Catawba County News
Weeds, No; Natives, Yes
Published: August 15, 2018
If you love gardening, you understand that keeping chosen plants looking good necessitates constantly combatting unwanted intruders. Sometimes, the troublemakers are volunteers of existing plants, but they’re often nuisances like Bermuda grass, nutsedge, plantain, and dandelions.
And for a garden to flourish with the least amount of work, native plants are considered a best bet. Since they’re suited to the region’s soil and climate, they’re happy to grow without excess water, extra attention, or other coddling. And especially when temperatures reach for the extremes, that sort of trustworthiness is a terrific benefit.
Next week, the library welcomes experts to share more information about both of these plant topics: the unwanted and the wanted.
Dr. George Place of the Catawba County Cooperative Extension will be talking about how to achieve victory over weeds. He’ll take a multi-pronged approach that provides options in how you deal with the troublesome plants. The first step is learning to identify what a weed is, followed by advice on avoiding ones that can cause some type of physical upset, such as poison ivy. Then, the talk gets more active, focusing on how to control weeds and, ultimately, how to kill them if all else fails.
Taking a different tack, then, Dr. Place will share information on spotting and eating edible weeds! Many things that we’re hoping to dispose of can actually be consumed, with health benefits and mimicking produce that we buy. And wouldn’t it be great to get something useful from plants that we’re only seeking to eliminate anyway? Come see what you could be eating rather than spraying!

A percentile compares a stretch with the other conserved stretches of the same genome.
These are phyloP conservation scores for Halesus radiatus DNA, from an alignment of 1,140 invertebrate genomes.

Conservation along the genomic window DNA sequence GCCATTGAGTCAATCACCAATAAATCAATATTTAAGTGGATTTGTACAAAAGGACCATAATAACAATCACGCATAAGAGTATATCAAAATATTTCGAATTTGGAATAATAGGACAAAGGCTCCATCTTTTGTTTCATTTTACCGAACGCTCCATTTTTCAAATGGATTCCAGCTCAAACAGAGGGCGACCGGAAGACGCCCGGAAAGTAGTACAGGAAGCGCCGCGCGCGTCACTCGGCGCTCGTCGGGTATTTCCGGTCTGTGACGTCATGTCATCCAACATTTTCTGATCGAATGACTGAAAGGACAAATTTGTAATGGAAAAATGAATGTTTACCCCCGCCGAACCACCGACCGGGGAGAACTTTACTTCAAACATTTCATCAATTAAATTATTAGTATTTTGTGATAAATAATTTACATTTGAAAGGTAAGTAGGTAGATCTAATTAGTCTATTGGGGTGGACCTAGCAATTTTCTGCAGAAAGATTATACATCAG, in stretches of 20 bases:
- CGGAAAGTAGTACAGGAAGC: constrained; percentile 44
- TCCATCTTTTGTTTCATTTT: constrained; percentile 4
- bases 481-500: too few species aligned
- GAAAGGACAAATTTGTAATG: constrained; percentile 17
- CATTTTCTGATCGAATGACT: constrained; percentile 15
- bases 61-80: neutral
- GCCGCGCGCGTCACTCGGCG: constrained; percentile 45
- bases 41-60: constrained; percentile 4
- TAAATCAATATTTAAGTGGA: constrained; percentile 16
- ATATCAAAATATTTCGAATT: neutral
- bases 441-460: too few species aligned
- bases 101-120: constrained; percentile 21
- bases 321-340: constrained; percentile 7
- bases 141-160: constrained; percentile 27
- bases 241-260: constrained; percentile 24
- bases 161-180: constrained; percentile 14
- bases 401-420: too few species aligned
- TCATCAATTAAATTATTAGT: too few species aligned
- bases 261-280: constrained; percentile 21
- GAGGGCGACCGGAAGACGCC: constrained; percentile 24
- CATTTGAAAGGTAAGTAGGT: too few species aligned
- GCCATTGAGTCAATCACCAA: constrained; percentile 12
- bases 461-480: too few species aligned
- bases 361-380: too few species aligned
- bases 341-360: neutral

Anelle Ammons, also of the Catawba County Cooperative Extension, will be addressing plants that we want to keep, ones that are already well suited to our area. These native plants have evolved to flourish in western North Carolina’s clay soil and climate zone, and they’re easier to care for (and keep living!) than imports that may be pretty but won’t perform as well out of their element.
Ammons will offer tips on how to identify and purchase native plants and provide more details on why they’re an advantage for gardeners. Best of all, she’ll supply the names of a variety of great specimens that you can incorporate into your own garden – for performance, longevity, seasonal color, and more!
The Advanced Gardener session on controlling weeds takes place Tuesday, August 21 at 6:30 pm at the Main Library in Newton and again on Tuesday, August 28 at 6:30 pm at the Maiden Branch Library.
The seminar on native plants takes place Tuesday, August 21 at 4 pm at the Conover Branch Library and again on Thursday, August 23 at 2 pm at the Claremont Branch Library.